On a brighter note, Mr Pitcock has since played for Seattle Seahawks, Detroit Lions, and Orlando Predators. So it seems video games haven’t had such a detrimental impact on his career as Katie would love for you to believe.
Fifth video – Are video games to blame for violent crimes?
“Research is still wrestling with that.” No kidding? “What we’ve been able to establish is that violent video games increase the arousal, increase hostility, in a number of people who play them.” So, some people like violence? He didn’t say majority, or a percent, or any solid figure, just “some.” Way to be scientific. This is not news, we know that imagery can excite people, men like Hefner & Flint have made a living off of it. “Players are desensitized to violence…desensitized to gore.” That might be true, I’ll come back to that and call it a positive.
Now there’s an “addiction specialist.” That’s like asking a plumber’s opinion on an electrical problem. This show keeps using the word addiction, which refers to chemical changes in the brain and a dependency. The word they should be using is “compulsion.” This is part of why I can’t take this show seriously. Go take a look at the Extra Credits guys for a better explanation and exploration of the subject matter.
And this is where Michael Welner, MD loses all credibility. “Sometimes research isn’t needed” That first phrase alone chills me. “…when you have Quinn Pitcock saying he could be the best in his career and he basically threw it all away.” Quinn Pitcock also said he could have been #1 in his video game, he was getting ranked on ladders, but he chose not to. Here was a talented man who could have been excellent in 2 careers, but had to pick. “It’s a familiar story to anyone who’s dealt with the addiction model.” I’m sure video games never made Quinn think about selling his kidney, turning tricks, or waking up in a sleazy motel with no memory of how he got there, and then checking himself into a court appointed rehab facility. Yeah, discounting all those, it’s a familiar story.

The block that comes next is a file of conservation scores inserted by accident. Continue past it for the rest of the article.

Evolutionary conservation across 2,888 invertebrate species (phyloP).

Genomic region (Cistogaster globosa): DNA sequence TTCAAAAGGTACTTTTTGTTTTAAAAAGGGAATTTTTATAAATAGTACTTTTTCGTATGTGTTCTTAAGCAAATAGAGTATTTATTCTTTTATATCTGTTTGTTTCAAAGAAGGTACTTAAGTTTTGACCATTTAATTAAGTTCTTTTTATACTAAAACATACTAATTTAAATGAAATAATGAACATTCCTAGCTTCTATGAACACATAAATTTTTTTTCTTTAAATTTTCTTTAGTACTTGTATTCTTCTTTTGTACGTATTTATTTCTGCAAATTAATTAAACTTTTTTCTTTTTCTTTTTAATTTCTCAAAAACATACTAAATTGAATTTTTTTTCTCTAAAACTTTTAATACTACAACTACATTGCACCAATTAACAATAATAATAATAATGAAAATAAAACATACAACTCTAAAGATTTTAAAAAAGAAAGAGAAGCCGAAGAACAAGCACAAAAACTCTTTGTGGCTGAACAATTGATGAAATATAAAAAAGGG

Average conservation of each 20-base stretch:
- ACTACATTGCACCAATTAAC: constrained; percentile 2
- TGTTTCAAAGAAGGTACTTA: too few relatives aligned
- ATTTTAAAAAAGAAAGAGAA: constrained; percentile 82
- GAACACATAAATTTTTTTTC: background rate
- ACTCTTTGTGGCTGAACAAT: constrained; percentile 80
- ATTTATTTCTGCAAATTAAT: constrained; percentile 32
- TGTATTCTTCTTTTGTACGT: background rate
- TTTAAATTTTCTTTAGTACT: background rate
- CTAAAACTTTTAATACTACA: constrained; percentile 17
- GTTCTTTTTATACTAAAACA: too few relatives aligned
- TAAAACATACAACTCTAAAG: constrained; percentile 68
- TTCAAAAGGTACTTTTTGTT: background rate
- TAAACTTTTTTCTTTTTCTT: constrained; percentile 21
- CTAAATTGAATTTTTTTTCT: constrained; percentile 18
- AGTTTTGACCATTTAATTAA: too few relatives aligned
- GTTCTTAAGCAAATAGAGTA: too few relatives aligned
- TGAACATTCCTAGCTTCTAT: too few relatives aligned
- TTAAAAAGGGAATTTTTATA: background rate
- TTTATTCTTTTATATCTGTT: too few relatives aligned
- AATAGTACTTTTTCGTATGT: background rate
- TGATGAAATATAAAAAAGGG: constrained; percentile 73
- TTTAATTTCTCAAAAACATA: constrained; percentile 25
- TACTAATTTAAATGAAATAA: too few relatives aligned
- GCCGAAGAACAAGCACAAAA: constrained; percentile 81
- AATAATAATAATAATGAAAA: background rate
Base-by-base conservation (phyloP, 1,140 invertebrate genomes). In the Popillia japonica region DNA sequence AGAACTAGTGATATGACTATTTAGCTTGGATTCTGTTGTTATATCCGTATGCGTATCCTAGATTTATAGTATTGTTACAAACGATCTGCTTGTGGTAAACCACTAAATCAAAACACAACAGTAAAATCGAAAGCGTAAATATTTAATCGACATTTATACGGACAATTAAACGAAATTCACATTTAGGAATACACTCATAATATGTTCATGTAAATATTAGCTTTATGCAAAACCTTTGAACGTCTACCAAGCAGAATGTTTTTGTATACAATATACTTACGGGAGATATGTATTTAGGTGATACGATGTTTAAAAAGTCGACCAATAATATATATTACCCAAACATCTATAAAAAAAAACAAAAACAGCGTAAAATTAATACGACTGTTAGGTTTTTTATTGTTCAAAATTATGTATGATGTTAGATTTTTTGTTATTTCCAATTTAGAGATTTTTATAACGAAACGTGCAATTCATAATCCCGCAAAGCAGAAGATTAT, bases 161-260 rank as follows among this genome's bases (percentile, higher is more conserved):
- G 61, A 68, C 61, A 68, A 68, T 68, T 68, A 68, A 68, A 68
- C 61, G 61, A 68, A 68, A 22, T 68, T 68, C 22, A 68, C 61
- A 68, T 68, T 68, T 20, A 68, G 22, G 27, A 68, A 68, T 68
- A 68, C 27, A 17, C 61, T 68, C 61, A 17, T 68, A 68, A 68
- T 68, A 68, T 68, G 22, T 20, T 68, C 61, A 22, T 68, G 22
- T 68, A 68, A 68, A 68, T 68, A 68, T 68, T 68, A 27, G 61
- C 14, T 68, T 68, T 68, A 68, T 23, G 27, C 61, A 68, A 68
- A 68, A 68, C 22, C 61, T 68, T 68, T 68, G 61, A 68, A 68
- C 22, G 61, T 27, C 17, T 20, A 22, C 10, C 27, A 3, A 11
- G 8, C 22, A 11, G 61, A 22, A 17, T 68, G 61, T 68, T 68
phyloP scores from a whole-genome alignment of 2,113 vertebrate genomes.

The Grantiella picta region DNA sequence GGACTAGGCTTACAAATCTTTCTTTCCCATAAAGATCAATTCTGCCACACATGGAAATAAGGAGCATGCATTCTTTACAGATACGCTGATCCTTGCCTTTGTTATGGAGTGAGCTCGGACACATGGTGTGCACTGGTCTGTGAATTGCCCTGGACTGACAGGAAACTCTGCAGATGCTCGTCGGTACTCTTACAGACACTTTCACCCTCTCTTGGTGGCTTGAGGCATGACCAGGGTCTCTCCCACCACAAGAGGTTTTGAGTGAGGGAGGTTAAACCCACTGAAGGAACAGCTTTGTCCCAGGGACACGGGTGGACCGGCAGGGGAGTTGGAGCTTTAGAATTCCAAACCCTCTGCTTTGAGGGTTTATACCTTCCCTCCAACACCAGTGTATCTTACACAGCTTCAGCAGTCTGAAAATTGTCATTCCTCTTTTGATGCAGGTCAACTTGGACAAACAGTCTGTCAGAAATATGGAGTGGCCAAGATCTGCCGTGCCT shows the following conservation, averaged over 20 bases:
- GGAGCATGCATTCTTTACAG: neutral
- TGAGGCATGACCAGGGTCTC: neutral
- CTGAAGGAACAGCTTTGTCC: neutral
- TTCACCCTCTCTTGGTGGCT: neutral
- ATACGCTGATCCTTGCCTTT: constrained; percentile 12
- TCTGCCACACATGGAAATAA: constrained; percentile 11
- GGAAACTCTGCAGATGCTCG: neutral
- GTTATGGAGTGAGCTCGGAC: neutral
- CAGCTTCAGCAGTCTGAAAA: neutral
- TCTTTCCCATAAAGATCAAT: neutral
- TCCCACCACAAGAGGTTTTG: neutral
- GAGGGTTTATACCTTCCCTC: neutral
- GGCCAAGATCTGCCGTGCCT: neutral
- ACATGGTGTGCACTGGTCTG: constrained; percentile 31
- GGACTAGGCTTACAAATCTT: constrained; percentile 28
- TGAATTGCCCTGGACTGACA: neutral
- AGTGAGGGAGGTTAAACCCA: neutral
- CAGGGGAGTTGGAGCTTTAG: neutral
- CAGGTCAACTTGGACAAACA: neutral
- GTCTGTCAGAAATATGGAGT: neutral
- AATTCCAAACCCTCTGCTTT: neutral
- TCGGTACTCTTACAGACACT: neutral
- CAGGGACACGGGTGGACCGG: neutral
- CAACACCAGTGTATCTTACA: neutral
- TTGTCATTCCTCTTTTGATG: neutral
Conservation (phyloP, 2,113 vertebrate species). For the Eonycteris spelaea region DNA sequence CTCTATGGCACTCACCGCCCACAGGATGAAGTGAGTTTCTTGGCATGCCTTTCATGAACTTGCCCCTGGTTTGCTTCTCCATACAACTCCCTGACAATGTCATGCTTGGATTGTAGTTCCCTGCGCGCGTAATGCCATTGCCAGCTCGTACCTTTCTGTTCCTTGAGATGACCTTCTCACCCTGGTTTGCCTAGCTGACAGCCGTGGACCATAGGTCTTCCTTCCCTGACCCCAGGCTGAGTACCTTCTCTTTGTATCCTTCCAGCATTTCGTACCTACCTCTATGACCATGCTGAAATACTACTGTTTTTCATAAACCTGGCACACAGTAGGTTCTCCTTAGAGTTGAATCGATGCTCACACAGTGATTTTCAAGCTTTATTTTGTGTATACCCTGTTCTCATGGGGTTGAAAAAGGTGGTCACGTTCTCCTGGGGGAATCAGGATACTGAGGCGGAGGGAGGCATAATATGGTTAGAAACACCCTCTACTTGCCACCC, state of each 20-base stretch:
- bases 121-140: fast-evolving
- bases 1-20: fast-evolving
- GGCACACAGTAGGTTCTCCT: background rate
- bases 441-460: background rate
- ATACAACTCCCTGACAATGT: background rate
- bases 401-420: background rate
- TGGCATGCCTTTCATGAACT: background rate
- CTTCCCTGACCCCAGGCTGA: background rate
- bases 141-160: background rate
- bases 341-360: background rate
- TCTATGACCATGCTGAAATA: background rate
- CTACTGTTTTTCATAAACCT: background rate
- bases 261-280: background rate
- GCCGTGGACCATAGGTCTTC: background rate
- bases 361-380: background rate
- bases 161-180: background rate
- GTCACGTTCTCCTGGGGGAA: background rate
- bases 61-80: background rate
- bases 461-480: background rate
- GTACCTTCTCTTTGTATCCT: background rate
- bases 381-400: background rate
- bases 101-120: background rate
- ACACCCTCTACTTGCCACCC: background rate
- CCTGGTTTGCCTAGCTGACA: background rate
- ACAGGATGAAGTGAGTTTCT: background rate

“The game is designed to absorb people.” “I don’t think the developers are blameless.” So, if a woman dresses in a way to attract people, she is not blameless for any crimes committed? People still have free will. People still have a choice. Nobody is being Clockwork Orange’d into playing games, except for maybe Chinese gold farmers. “…they have to be dealt with in the same way(as tobacco companies).” The video game industry, unlike the tobacco industry, was NOT ordered to place warnings about content onto games. It was a self-policing measure from the games industry because of the controversy. They heard, they listened, and acted with full cooperation. There is a difference.
The addiction specialist begins to make sense in the next scene, I mean after she compares alcohol addiction to food addiction(compulsive eater, not addiction). “We really have to focus on thoughts, feelings, and behaviors, before, during, and after.” And just as soon as she’s making sense, she’s cut off and Katie talks to someone else.
The next speaker, Jim Steyer, CEO of Common Sense Media, had the ear of the White House after the Sandy Hook shooting. He claims America has a culture of violence and violent video games are contributing, but can’t be singled out for blame. I can’t argue that. When he says the video game industry is clearly in denial, I might not be able to argue, but I must ask, how does he define the industry? Has he investigated all the games that don’t sell 1,000,000 copies in a month? How pervasive are they? How much violence is in something like Fez or Super Hexagon? So when he wraps up the entire industry in one neat little violent ticking package, I have to wonder why he is ignoring everyone daring to do something different and actually help his cause? He says the industry constantly blames parents, I must agree. Parents may not be the single factor, but contributing, absolutely! We saw just how “involved” the Petric family was when their story didn’t add up.
So the White house proposed $10,000,000 for research into a link between violence and violent video games. According to Mr. Steyer, the video game industry opposed the idea. This is where the simple assistance of one gonzo journalist can help. Is the video game industry protecting themselves from exposure of a dark secret? Or is there really no link? Not one opinion on this show has come from an insider of the culture. I may as well ask a Martian about the weather on Mercury.